Thrifty Olympic plan goes back to future
When hosting the 2026 Winter Games began to be floated in Calgary, the goal was to produce a low-budget version that would inject some fiscal sanity to the Olympic movement. With previous Winter and Summer Games, countries blew their brains out to impress the world.
Calgary, which hosted in 1988, would enlist most of its legacy facilities at great savings.
CEO Mary Moran and her Calgary 2026 bid corporation have delivered on that premise. Their pre-bid plan says the Games could be held for $5.2 billion (2018 dollars), at a cost of $3 billion to taxpayers. The rest of the revenue comes from the International Olympic Committee, tickets and sponsors.
That’s significantly cheaper than 2010 Vancouver ($7 billion), 2014 Sochi ($50 billion) and 2018 Pyeongchang ($13 billion).
The Calgary proposal, which goes to a Nov. 13 plebiscite, uses all the sports facilities from 1988, except the ski jumps. The Vancouver Games’ ski jump in Whistler, B.C., would be reused instead.
Scotiabank Saddledome, McMahon Stadium, Olympic Oval, Canmore Nordic Centre, Nakiska Ski Resort and WinSport’s sliding and ski centre would be upgraded and renovated at a projected cost of $503 million.
So far there’s no venue for curling, but it has been suggested Edmonton could host it. The only new venues would be a field house and a 6,000-seat arena. But if the city and the Calgary Flames’ owners reach an agreement on an NHL rink, the organizers would incorporate it into the Games.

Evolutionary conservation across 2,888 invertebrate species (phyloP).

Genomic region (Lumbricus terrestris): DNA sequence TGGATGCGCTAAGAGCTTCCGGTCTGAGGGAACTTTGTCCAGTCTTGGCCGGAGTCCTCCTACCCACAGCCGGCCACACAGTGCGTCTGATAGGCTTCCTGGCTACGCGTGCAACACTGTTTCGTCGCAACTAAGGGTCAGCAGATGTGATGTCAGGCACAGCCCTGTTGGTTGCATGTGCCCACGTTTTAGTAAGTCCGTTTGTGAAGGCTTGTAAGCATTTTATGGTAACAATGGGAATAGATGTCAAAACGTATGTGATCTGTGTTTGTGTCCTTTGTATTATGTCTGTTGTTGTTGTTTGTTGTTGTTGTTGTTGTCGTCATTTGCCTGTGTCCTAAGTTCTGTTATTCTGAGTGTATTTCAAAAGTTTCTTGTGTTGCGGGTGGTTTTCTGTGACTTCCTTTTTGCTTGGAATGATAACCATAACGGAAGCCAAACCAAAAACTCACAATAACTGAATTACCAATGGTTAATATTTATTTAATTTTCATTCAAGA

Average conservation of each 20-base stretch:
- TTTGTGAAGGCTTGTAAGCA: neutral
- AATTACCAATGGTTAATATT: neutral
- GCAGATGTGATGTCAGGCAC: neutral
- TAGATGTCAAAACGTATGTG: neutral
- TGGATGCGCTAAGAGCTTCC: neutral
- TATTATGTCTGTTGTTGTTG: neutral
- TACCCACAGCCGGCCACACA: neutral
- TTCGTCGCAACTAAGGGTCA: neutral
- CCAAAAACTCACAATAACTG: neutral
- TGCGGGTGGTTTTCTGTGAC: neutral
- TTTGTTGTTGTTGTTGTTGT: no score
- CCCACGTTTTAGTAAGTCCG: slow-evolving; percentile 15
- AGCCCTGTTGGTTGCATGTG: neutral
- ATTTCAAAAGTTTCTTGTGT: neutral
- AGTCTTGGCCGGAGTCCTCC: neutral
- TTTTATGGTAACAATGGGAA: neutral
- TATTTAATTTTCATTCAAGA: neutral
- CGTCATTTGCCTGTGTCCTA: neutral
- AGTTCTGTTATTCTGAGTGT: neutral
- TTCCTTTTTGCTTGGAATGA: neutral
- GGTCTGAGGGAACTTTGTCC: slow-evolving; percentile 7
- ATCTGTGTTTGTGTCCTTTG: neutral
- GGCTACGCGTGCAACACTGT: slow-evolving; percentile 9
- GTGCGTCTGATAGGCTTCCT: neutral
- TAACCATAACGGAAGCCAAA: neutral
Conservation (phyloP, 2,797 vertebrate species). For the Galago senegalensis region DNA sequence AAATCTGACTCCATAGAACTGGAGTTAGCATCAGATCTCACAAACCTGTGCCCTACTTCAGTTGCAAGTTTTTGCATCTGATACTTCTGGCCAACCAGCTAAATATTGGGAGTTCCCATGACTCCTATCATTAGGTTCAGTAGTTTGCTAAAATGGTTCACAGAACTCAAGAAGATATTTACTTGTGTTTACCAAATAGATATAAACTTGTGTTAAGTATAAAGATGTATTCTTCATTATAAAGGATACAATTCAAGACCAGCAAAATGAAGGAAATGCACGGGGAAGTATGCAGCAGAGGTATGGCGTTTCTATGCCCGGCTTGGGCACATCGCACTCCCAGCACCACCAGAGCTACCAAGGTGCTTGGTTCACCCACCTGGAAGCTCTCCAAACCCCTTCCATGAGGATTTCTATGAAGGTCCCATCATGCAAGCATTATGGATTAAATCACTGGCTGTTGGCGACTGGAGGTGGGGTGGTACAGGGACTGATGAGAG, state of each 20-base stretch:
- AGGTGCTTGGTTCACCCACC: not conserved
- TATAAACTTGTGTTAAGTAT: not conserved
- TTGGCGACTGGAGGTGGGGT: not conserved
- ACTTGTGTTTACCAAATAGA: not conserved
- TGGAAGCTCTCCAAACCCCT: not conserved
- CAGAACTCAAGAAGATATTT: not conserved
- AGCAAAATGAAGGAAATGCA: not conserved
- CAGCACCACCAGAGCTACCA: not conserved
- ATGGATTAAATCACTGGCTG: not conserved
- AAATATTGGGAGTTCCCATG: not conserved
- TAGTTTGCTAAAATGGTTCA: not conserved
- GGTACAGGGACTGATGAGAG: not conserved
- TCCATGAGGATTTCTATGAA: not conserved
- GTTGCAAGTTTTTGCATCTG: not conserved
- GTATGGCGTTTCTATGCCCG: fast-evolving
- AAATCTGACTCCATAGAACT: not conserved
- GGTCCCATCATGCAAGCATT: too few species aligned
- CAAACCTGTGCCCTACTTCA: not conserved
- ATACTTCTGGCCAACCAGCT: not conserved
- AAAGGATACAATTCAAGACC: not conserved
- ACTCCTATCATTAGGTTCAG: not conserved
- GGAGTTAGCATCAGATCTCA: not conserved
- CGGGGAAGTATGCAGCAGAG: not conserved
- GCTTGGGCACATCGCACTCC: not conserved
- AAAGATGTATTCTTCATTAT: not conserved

Moran and company aimed to satisfy municipal, Alberta and federal purse string holders. There’s no way the two senior governments want to be seen signing blank cheques for a sporting event that has taken its share of knocks in recent years. And there’s little appetite in Calgary for raising municipal taxes.
The plan also boasts of $600 million to create 2,800 units in an athletes’ village that would be turned into long-term housing. And Moran notes the Games would pump $2 billion into Alberta’s gross domestic product, pay $200 million in taxes and produce 2,200 temporary jobs. Keep in mind virtually every Olympics has underestimated costs and overestimated benefits.
There are still some mysteries in the bid: We know Ottawa would contribute up to 50 per cent, but there’s no cost-sharing deals with the Alberta government and possibly B.C. government yet.
However, with all this talk about money, let’s not forget the primary purpose of holding the Olympics, is about throwing a world party that thrills and inspires.